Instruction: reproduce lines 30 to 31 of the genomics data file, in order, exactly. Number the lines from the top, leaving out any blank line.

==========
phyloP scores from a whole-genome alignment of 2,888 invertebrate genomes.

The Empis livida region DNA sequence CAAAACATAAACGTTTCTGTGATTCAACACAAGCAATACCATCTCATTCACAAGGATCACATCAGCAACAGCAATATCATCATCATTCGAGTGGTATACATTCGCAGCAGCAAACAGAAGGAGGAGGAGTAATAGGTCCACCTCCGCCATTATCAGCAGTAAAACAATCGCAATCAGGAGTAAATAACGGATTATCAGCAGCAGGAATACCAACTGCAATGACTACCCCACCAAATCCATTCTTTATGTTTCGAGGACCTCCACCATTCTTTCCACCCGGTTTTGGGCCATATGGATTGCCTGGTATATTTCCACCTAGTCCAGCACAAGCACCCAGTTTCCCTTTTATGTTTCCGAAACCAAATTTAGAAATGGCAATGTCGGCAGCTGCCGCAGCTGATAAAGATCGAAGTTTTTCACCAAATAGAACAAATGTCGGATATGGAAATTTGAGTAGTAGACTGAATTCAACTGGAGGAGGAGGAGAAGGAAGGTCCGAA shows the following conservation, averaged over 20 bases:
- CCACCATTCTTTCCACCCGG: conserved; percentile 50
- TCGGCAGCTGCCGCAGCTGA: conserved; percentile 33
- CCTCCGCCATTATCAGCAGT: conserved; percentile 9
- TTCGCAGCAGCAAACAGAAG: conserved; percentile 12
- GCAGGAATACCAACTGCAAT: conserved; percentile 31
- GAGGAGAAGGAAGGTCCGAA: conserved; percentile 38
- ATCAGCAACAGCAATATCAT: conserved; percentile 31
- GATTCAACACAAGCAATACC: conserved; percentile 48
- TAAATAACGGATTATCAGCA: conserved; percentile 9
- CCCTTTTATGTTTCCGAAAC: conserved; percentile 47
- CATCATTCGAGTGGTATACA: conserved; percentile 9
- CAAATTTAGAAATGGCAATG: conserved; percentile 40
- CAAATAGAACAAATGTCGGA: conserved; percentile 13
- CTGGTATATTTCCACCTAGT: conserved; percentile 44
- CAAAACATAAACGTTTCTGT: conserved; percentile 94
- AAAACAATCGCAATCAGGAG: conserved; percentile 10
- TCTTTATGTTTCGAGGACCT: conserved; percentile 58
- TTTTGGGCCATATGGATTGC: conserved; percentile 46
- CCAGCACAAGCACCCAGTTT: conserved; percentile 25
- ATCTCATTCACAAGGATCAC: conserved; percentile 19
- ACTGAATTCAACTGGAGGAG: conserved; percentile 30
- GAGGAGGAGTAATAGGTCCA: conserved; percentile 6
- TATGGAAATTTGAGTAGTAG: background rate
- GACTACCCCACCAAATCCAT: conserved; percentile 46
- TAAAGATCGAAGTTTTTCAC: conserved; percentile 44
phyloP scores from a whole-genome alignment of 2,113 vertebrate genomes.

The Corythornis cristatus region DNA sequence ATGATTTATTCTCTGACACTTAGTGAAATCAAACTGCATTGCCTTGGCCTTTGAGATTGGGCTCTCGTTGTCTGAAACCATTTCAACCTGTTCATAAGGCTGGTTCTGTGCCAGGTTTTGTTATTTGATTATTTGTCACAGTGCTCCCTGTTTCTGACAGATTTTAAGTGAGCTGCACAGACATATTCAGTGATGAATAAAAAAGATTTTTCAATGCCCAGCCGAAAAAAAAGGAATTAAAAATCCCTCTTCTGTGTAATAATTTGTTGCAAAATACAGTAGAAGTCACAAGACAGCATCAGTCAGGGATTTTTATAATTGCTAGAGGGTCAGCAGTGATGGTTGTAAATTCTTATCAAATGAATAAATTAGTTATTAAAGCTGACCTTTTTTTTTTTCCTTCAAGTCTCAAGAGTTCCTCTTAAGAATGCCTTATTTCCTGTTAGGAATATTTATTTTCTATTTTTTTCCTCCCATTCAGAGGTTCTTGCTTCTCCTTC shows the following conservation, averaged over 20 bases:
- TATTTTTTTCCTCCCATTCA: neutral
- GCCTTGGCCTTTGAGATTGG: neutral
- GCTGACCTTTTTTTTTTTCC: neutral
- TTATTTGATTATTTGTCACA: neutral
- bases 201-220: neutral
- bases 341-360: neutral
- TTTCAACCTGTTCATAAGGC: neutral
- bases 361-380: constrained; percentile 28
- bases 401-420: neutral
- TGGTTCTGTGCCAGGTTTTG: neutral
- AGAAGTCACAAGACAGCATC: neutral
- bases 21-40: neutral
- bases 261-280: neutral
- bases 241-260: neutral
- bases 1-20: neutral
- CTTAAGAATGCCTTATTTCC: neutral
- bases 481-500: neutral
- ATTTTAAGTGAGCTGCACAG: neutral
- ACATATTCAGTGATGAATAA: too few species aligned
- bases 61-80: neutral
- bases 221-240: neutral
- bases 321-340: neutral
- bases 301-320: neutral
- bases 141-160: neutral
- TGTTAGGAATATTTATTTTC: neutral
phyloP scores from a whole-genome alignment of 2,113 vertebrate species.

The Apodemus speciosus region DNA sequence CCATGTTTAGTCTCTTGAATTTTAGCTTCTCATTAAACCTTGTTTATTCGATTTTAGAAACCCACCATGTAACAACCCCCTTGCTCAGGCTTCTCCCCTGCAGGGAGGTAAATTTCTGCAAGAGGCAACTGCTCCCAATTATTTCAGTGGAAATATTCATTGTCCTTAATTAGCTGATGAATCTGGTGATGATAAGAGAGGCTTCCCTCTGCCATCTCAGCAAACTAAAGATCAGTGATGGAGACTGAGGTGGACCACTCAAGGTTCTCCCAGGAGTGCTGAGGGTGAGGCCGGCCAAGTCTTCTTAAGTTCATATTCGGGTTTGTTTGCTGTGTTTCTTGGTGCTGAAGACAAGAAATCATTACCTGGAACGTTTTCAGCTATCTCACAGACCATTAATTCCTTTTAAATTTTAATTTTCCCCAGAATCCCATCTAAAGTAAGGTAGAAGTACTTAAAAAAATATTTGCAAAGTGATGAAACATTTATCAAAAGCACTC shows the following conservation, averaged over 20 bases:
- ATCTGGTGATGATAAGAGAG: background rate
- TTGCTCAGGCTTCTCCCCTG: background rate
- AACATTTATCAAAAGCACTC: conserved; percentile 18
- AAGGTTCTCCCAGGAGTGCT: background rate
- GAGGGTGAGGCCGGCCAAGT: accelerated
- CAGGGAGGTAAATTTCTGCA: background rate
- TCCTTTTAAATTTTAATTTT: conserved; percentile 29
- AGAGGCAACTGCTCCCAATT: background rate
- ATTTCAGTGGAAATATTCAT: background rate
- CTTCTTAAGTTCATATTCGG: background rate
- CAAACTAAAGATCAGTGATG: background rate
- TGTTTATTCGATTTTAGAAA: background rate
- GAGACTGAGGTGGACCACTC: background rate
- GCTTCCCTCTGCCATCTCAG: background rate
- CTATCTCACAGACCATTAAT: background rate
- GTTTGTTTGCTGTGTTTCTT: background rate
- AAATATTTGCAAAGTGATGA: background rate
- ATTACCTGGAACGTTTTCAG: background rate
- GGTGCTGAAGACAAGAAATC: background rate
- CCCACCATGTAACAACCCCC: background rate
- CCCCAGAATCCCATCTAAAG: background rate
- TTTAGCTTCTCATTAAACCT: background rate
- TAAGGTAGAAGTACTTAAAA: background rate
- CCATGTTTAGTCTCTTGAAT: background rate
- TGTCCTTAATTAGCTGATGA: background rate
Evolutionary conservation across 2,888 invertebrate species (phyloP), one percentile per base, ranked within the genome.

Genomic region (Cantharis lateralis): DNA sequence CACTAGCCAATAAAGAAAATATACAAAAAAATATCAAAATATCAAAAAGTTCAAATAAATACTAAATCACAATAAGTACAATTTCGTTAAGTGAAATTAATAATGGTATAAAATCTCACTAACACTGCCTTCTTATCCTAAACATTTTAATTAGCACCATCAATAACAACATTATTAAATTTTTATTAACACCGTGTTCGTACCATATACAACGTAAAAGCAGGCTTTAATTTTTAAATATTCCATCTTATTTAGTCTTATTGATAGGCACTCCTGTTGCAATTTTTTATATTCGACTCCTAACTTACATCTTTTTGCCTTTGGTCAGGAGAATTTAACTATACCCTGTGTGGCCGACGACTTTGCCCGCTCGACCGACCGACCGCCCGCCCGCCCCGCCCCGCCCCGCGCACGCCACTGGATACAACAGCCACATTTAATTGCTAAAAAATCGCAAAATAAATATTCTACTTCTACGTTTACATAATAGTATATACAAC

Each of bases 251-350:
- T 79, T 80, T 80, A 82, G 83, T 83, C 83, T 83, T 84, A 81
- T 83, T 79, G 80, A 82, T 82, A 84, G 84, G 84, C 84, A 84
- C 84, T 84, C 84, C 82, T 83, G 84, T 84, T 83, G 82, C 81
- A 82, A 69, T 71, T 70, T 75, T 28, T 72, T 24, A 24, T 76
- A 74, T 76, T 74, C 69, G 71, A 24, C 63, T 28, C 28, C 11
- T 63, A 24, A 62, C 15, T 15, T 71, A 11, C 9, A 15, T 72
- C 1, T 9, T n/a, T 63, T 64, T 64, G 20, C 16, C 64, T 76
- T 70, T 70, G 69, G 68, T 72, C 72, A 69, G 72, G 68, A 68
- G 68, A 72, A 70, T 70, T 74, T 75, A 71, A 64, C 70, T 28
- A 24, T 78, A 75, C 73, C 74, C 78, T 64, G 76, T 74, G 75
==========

- TATTTTTTTCCTCCCATTCA: neutral
- GCCTTGGCCTTTGAGATTGG: neutral